Monday, December 30, 2013

The Untold Indian Heritage of Bob Marley

While some African traditions may have been passed down over the four centuries since their arrival in the Caribbean, chances are their spiritual practices were destroyed by Christian missionaries spreading gospels and building churches. The easiest way to indoctrinate an individual, and by extension their culture, is to capture their metaphysical understanding of the universe. This can be done through physical intimidation and forced education, though the most effective means is through language. Africans went from having a rich philosophy that taught regeneration of existence, as well as a deep respect for all aspects of nature, into a specific form of religion that explicitly states that no matter what you do in this life, it is only preparatory for what lies after.

What the Indians brought with them, and what changed the psychology of lower class islanders, was the concept of karma. The word comes from the Sanskrit karmen, and implies that your actions affect what happens to you—they leave imprints on the present moment that essentially create who you are. When these imprints become a pattern, the individual is habituated into believing their way of reality is a reflection of how reality is 'supposed to be.' Through right action and effort, you can liberate your mind from dangerous cycles such as this.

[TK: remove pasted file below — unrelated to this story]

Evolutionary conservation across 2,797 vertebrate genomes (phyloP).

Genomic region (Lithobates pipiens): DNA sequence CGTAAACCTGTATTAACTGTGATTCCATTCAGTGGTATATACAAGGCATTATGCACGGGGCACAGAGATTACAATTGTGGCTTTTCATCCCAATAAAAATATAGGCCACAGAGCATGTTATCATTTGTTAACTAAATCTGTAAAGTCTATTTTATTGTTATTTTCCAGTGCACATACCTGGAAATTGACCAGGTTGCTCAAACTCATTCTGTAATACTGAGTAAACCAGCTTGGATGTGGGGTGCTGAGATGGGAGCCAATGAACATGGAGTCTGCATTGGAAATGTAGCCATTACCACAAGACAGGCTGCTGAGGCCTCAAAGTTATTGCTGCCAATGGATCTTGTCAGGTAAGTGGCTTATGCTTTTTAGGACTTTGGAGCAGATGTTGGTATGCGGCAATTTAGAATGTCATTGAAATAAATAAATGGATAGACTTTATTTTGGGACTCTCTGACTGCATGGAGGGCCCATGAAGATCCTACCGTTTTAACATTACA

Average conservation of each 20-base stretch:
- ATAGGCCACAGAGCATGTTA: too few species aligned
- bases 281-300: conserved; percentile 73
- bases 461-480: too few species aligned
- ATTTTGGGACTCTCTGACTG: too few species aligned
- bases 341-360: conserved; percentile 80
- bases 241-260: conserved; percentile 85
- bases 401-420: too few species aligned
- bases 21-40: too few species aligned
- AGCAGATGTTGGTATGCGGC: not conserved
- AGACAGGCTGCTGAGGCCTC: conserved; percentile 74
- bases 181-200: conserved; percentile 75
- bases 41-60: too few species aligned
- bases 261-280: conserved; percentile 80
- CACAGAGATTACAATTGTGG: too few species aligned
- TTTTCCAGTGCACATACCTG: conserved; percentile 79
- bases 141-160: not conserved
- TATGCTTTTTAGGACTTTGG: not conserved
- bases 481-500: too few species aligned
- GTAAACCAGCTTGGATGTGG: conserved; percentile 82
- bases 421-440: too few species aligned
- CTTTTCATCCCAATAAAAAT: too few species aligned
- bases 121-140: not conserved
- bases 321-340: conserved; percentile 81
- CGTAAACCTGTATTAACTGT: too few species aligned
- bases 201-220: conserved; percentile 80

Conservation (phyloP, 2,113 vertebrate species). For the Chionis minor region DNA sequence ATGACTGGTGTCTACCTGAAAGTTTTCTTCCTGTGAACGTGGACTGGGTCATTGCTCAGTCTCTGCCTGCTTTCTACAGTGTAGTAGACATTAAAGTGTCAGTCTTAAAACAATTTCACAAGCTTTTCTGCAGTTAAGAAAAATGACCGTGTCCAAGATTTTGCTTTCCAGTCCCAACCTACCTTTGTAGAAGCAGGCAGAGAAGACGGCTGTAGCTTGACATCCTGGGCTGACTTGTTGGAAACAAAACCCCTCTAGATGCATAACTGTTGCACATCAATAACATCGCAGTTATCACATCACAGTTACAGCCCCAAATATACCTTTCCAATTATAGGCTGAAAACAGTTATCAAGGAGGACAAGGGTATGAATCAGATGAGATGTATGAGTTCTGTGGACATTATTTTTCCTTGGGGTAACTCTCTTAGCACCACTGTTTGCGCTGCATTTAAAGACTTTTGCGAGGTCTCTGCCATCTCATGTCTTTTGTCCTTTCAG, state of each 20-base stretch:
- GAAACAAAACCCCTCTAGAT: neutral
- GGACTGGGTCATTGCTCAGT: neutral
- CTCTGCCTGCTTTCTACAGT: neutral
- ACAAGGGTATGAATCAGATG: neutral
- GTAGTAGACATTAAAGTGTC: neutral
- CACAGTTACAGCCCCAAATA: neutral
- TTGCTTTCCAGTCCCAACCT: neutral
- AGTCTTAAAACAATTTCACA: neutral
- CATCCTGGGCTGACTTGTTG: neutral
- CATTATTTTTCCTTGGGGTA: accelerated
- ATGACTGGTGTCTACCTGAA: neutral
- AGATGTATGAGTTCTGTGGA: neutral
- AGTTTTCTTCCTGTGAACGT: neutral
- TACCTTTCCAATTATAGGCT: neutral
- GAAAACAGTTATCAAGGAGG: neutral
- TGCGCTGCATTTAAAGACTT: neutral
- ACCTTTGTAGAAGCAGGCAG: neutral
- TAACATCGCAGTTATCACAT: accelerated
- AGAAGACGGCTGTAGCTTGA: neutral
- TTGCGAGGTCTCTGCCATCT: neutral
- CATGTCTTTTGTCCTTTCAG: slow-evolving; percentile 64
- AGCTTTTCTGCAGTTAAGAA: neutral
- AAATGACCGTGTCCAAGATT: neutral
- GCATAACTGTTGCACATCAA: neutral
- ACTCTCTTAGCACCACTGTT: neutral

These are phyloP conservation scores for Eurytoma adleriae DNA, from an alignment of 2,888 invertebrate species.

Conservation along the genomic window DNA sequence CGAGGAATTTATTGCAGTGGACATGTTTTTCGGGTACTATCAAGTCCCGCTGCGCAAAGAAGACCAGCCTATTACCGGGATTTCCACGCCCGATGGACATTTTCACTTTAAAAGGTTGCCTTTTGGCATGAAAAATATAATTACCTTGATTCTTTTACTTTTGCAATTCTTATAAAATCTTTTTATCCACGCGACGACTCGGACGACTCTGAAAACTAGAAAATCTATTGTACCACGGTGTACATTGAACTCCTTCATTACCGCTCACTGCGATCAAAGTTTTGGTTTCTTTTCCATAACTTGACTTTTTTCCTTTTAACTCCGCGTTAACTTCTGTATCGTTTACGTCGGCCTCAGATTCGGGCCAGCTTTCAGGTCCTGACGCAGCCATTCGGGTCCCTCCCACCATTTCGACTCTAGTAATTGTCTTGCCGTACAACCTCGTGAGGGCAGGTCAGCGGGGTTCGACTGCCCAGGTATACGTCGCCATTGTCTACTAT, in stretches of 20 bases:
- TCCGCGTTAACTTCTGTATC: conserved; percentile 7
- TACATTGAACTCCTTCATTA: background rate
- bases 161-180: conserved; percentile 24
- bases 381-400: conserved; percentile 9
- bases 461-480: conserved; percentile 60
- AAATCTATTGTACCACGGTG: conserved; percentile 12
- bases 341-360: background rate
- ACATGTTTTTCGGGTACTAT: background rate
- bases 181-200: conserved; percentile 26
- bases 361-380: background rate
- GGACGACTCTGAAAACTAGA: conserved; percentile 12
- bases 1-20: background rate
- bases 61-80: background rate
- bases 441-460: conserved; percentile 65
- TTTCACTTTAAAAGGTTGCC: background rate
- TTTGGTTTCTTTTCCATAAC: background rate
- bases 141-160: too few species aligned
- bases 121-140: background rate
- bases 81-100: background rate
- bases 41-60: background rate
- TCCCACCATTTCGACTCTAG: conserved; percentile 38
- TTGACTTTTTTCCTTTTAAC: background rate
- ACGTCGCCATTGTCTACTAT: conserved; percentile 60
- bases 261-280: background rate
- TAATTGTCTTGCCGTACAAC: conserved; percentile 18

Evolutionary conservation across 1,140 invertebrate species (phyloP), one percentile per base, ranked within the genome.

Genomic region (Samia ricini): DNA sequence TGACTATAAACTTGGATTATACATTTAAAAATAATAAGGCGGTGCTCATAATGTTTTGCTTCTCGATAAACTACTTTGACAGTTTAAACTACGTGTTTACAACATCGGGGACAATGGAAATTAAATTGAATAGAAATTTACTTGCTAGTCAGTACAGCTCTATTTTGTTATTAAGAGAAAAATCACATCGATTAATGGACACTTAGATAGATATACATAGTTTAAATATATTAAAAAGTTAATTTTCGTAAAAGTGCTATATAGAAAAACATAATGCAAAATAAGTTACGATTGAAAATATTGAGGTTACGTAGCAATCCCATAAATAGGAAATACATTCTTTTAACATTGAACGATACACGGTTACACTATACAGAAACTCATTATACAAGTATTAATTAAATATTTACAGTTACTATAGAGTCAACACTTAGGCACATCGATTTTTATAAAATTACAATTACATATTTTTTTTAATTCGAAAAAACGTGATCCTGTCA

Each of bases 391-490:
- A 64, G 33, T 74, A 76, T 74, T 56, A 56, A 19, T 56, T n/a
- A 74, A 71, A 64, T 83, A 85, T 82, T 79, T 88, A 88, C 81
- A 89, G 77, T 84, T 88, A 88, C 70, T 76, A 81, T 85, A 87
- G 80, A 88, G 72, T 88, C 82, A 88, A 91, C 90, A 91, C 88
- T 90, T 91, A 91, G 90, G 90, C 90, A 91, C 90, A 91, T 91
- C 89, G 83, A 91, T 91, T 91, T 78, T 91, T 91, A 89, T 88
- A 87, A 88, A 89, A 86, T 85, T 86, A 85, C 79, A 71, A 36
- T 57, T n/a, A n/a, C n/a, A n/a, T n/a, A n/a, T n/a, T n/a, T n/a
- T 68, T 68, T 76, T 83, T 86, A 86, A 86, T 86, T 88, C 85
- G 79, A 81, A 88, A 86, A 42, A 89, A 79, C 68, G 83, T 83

This philosophy that Indian workers brought with them, which empowered Afro-Jamaicans to form their own communities, was the notion that liberation was available right here, in this lifetime. To a culture bred into 400 years of mental and physical slavery, this opened their eyes to a fresh way of existing within their newfound social freedom. This did not downplay the obvious African connection that future generations of Rastas felt towards Ethiopia, their imagined homeland—many traveled to that land thinking utopia awaited, only to return to Jamaica discouraged. Yet the influence of Indians has been forgotten over time, which is a shame given the beautiful merging of cultures that took place on this island and the profound influence that one reggae musician has had on the world.

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